I think if you can't carry with one in the chamber, then you should not be carrying.

A gun without one in the pipe is too easily taken by an attacker, and then it can be used on the victim.

Just my opinion, but I cannot imagine why you would do this when a proper carry pistol is perfectly safe loaded. A search of youtube videos about "israeli Carry" will yield a lot of couch commandos that greatly overstate their skill. One of the fat turds is actually pretty funny to watch jiggle around in his field.

Step 1: Get a good Gun
Step 2: Get a great holster
 

PCShogun

Member
John Canuck said:
I think folks should carry however they are comfortable. I'm with you on hoping to never need to do anything I practice for self defense. Two questions as discussion points, not trying to be argumentative.

Can you do it in 1.5 seconds with only one hand?

Do you know how far an attacker can travel in 1.5 seconds?
No, and No. Your second question is an interesting one as that would tell me how long I have to react and at what distance. Perhaps with my feelings being what they are, I should carry a revolver rather than a semi-auto. The CZ fits my large hand very well though, and I feel very comfortable shooting it. My nervousness is primarily the possibility of an accidental discharge when lowering the hammer manually(IE: Slipped off my thumb)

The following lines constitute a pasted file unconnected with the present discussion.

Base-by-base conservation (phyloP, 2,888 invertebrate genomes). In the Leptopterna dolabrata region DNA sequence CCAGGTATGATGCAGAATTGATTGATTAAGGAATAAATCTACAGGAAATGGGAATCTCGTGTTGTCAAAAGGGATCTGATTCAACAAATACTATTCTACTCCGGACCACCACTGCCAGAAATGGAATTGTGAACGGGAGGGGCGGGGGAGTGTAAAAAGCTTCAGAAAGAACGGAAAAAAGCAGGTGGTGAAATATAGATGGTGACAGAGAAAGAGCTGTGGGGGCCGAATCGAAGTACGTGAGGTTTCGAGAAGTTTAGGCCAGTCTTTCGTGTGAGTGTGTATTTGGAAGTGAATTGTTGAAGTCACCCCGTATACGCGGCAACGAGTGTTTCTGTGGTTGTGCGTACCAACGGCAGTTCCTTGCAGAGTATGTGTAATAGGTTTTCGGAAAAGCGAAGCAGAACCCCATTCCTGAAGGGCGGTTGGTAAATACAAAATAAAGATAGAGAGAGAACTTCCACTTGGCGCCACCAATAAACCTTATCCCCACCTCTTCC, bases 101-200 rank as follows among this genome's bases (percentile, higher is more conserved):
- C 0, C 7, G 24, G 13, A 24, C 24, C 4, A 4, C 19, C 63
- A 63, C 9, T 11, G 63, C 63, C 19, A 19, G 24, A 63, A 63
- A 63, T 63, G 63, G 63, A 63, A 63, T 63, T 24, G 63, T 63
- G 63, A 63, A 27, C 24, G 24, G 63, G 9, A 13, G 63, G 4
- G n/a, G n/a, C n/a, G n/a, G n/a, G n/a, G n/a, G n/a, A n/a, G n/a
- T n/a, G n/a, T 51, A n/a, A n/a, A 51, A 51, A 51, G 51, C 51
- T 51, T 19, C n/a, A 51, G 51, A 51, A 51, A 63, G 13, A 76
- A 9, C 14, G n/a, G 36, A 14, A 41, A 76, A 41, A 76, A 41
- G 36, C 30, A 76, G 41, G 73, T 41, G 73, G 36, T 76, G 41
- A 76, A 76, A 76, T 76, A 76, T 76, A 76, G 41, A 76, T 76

PCShogun said:
John Canuck said:
I think folks should carry however they are comfortable. I'm with you on hoping to never need to do anything I practice for self defense. Two questions as discussion points, not trying to be argumentative.

Can you do it in 1.5 seconds with only one hand?

Do you know how far an attacker can travel in 1.5 seconds?
No, and No. Your second question is an interesting one as that would tell me how long I have to react and at what distance. Perhaps with my feelings being what they are, I should carry a revolver rather than a semi-auto. The CZ fits my large hand very well though, and I feel very comfortable shooting it. My nervousness is primarily the possibility of an accidental discharge when lowering the hammer manually(IE: Slipped off my thumb)
Well, in the case where you are engaged in an activity that occupies your support hand, like protecting a loved one, or fending off an attacker, the ability to draw, rack and fire one handed is a pretty good one to have. This is the primary reason I carry a loaded gun.

Sometime in the early 80's, a state trooper (from Utah I think) named Teuller did some testing to determine how far an attacker with a knife could travel in 1.5 seconds. After a number of tests, he concluded that an average man could travel 20 feet in that time. He picked 1.5 seconds as about the fastest time one could react, draw and fire an accurate shot. There was no time allowed to rack the gun. His testing resulted in a pretty common firearm training exercise called the Teuller Drill. If you take too long on the reaction part and get stabbed, the one handed thing above might be all that keeps you alive if your gun isn't already charged.